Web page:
Nikki goes on to tell another story about how her new French teacher discounted her amazing exam results by telling her she just “got lucky”. Nikki decided not to join the French Club because she didn’t want to have to keep proving herself.

At one point, Nikki says: “People did these things because I was Black, and they made the wrong assumptions about me.”

Through the video, Barbie is an ideal ally, offering Nikki kindness, support and empathy. She never tries to make her feelings seem invalid. She even tells the viewers about white privilege: “That means that white people get an advantage that they didn’t earn, and Black people get a disadvantage that they don’t deserve.”

According to Mattel Executive Lisa McKnight, these types of videos are part of their quest to “leverage” their “global platform” to tackle important topics.

“Being an ally includes having difficult conversations to better understand discrimination,” McKnight said to Insider. “We hope that by leveraging Barbie and Nikki to explore these conversations in a kid-friendly format, we can spark productive discussions for families and empower our next generation of leaders to become advocates for change, raising their voices against racism.”

We can’t wait to see what else Barbie teaches children through her YouTube channel.

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Barbie Is Doing Día De Muertos Once Again In 2020 And Twitter Has Something To Say About It

Culture

Barbie Is Doing Día De Muertos Once Again In 2020 And Twitter Has Something To Say About It

Barbie / Mattel, Inc

Mexico’s famed Día de Muertos celebrations are coming up, the time of year when families honor their dead relatives with ofrendas, parades, visits to cemeteries, and many other festivities.

And, of course, Barbie wasn’t going to miss out on the celebrations.

Mattel – which makes Barbie – has just launched a new Barbie Catrina that is much more festive and colorful than the first one last year, who was dressed in black.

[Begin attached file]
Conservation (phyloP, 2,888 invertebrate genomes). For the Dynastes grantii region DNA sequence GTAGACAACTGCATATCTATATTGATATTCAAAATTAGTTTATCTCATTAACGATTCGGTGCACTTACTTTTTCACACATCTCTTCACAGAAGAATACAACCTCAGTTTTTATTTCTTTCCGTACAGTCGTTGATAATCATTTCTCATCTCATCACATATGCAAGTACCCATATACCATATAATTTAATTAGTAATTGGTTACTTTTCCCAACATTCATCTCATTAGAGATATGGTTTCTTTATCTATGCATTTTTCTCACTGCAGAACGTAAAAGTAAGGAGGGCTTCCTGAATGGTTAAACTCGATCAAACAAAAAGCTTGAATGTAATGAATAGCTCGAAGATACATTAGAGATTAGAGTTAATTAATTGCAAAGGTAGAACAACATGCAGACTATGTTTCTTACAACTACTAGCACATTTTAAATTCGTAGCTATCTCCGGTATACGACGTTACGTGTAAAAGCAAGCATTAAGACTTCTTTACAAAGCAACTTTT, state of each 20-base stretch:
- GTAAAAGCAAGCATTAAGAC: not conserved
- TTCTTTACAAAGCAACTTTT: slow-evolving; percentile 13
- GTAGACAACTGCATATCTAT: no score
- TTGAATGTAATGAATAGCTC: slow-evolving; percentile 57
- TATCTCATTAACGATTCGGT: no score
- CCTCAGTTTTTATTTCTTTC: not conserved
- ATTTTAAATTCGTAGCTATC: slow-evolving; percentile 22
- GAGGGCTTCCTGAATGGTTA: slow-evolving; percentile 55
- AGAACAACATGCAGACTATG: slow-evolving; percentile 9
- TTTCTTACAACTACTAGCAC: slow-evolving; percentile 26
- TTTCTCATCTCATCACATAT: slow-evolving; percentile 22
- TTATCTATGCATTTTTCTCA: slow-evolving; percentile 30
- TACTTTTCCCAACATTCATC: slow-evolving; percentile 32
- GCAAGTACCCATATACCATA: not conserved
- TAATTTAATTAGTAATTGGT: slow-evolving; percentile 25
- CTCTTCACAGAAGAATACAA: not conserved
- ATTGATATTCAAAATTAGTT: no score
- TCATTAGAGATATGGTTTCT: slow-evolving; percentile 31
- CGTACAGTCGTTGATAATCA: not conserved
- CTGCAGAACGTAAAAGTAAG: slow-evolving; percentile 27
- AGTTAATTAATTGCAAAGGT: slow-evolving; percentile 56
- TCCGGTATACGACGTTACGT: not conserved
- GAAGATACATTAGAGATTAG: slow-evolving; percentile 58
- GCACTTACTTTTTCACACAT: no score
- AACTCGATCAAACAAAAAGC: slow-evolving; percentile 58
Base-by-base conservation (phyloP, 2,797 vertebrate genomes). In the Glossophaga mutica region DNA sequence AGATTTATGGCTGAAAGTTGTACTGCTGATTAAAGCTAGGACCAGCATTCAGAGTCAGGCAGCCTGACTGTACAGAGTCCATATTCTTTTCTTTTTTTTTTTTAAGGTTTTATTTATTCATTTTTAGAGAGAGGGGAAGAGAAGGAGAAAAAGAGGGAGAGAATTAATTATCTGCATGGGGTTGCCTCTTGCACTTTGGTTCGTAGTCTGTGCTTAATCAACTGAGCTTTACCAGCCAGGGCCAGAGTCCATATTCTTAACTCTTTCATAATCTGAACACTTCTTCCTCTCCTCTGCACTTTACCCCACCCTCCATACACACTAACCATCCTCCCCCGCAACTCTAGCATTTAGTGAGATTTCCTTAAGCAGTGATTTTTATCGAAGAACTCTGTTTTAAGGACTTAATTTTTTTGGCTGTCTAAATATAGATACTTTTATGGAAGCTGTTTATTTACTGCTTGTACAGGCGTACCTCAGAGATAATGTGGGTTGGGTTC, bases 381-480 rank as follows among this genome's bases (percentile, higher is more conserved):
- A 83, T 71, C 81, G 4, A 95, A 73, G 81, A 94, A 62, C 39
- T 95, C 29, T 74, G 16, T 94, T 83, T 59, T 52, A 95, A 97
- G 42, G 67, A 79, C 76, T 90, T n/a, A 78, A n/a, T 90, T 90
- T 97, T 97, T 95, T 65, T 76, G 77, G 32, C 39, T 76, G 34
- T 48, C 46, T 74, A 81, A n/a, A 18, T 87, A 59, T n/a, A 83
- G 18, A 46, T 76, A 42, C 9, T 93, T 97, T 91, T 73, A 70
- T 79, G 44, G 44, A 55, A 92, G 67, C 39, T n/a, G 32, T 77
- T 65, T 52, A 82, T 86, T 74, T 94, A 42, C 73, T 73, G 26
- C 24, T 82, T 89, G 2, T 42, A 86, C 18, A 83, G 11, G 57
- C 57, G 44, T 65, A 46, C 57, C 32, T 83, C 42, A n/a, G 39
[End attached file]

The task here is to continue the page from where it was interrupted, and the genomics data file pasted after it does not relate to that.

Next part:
On this occasion, Mattel worked with Mexican-American designer Javier Meabe who wanted to reflect the joy and deep-rooted traditions of the country.

“As a Mexican-American designer, it was important for me to use my creative voice to design a doll that celebrates the bright colors and vivid textures of my culture, as well as the traditions I grew up with that are represented and celebrated in Barbie,” Meaba said in a statement from Mattel. 

Although, Mattel has enlisted the designs of a Mexican-American designer, not everyone is pleased with the launch. Some are worried that the entire Día de Muertos collection is potentially watering down a 3,000-year-old tradition and are accusing Barbie of cultural appropriation.

Barbie is releasing its second Día de Muertos doll and it’s generating plenty of buzz.

For the second year in a row, Mattel is launching a Día de Muertos Barbie modeled after the traditions of Mexico’s famed celebrations.

“We often look at different ways to continue to engage girls and families to gain knowledge and celebrate other cultures and other parts of the world,” Michelle Chidoni, a spokeswoman for the company, said. “Our hope is for this Día de Muertos Barbie to honor the holiday for the millions that celebrate and to introduce people not familiar with the tradition to the rich meaning.”